Refeeding syndrome has received much attention among medical professionals of late, particularly the surgeons. Being a rare syndrome, it is seen in 0.8% of hospitalized adults. However, its importance lies in the fact that mortality in hospitalized patients who develop severe hypophosphatemia (serum phosphate <1 mg/dL) is 30%. The syndrome was first described after the Second World War in Japanese prisoners of war taken by the United States in the Philippines.
It is commonly construed as a cause of serum abnormalities, and is typically characterized by hypophosphatemia. Phosphate is interestingly the most abundant intracellular anion, majority of which is found in bones. Hence, measured serum phosphate does not correlate with the total-body content of phosphate. The importance of phosphate lies in its biological importance – it is an important component of cell membrane as phospholipids, enzyme systems, and bone matrix. Cellular energy in the form of ATP has phosphate as a component.
Pathophysiology of Refeeding Syndrome
Refeeding syndrome typically occurs when enteral or parenteral nutrition is initiated in a patient with one of the high-risk factors such as prolonged malnutrition, gastrointestinal losses (as in vomiting, diarrhea, and nasogastric aspiration), chronic alcohol abuse, abdominal surgery, and metastatic cancer. Patients of anorexia nervosa are especially prone to developing this syndrome when started on an inappropriate diet.
Introduction of carbohydrate suddenly stimulates a release of insulin, which results in an intracellular shift of phosphate, potassium, and magnesium. This transcellular shift frequently occurs in the presence of reduced body stores of these key electrolytes. Refeeding syndrome should be anticipated if there is disturbance in any of the electrolytes cited above.
A common manifestation in at risk population is respiratory failure secondary to diaphragm and intercostal muscle weakness as a result of ATP depletion. Acute respiratory failure in a spontaneously breathing patient or inability to wean a patient from mechanical ventilation should incite us to think of refeeding syndrome.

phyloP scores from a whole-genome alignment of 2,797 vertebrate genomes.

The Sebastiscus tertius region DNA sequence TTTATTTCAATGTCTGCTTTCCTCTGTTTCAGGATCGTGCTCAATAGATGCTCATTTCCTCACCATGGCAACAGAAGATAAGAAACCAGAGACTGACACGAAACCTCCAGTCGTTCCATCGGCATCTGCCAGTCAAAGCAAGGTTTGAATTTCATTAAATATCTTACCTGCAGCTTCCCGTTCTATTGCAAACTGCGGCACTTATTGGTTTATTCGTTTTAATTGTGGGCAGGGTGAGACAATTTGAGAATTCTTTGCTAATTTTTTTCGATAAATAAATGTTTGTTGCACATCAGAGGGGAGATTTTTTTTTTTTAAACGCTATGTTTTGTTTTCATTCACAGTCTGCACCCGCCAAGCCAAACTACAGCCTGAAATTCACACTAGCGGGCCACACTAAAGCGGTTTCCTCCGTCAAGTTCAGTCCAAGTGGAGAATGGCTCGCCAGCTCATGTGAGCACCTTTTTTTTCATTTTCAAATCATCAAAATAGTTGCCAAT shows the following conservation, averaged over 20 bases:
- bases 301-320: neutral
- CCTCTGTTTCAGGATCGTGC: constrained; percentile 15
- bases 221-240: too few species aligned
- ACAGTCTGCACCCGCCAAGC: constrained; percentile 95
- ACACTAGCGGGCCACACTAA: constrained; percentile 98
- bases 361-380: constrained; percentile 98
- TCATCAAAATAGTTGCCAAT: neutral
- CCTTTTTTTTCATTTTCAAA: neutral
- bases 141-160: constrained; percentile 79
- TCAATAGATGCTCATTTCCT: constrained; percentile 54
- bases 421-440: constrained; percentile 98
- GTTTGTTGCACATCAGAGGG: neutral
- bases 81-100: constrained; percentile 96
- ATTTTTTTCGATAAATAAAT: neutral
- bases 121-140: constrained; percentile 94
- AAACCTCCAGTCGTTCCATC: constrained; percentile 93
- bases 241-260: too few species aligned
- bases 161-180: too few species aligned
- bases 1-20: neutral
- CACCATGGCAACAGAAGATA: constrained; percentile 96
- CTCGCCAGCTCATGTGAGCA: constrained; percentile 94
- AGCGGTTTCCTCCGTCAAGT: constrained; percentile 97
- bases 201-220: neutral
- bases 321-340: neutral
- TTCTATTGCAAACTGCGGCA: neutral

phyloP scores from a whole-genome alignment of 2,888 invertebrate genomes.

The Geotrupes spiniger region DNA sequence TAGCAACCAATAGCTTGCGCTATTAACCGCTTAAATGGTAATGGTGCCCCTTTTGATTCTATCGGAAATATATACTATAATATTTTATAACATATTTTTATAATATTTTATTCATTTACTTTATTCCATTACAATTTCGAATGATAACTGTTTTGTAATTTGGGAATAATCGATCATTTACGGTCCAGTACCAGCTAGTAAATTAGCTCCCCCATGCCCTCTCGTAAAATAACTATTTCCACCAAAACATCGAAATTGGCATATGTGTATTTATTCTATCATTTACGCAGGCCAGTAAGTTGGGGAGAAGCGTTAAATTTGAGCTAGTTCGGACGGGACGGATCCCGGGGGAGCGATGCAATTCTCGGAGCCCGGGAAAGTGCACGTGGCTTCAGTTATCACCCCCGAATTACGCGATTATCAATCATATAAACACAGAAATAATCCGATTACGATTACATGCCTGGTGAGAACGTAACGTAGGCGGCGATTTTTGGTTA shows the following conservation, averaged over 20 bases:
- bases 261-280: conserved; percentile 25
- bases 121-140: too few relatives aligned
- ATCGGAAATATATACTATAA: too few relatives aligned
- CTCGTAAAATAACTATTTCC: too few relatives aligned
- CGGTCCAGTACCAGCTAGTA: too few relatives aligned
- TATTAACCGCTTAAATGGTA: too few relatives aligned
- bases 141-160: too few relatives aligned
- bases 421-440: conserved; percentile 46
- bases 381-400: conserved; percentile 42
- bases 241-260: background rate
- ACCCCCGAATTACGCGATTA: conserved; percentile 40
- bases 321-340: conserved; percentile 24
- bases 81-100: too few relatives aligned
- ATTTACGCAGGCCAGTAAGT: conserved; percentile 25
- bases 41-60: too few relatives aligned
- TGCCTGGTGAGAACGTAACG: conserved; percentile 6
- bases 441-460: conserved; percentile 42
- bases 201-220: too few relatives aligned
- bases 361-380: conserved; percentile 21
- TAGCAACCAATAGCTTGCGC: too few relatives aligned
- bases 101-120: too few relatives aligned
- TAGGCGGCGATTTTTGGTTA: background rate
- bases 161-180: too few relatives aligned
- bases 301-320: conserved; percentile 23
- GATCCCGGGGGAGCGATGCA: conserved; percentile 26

2,3-DPG deficiency results in impaired oxygen off-loading at the cellular level causing dyspnea and fatigue, further compromising respiration.
Generalized skeletal muscle weakness due to depleted ATP stores, ventricular dysrhythmias, left ventricular dysfunction, confusion, lethargy, and gait disturbances.
Refeeding syndrome usually starts 4 to 6 days following restarting of feeds.
Treatment Strategy in Refeeding Syndrome
Anticipating development in patients at risk holds the key to treatment of refeeding syndrome. In at-risk groups, refeeding should be introduced gradually. A rule of thumb to follow would be to begin with a one-half nutrition goal of 5,040 kilocalories and increasing by 840 kilocalories every 24 to 48 hours, with careful attention to serum electrolytes.
Moderate hypophosphatemia with serum levels of 1 to 2.5 mg/dL may be managed with oral or enteral replacement.
Severe or symptomatic hypophosphatemia mandates intravenous replacement. Sodium phosphate 0.16 to 0.32 mmol/kg administered over 4 to 6 hours is a practical way of correcting the deficiency. However, caution must be practiced in hypercalcemia and serum electrolytes monitored meticulously. Ionized calcium levels should be monitored as overzealous dosing of phosphate may result in hypocalcemia.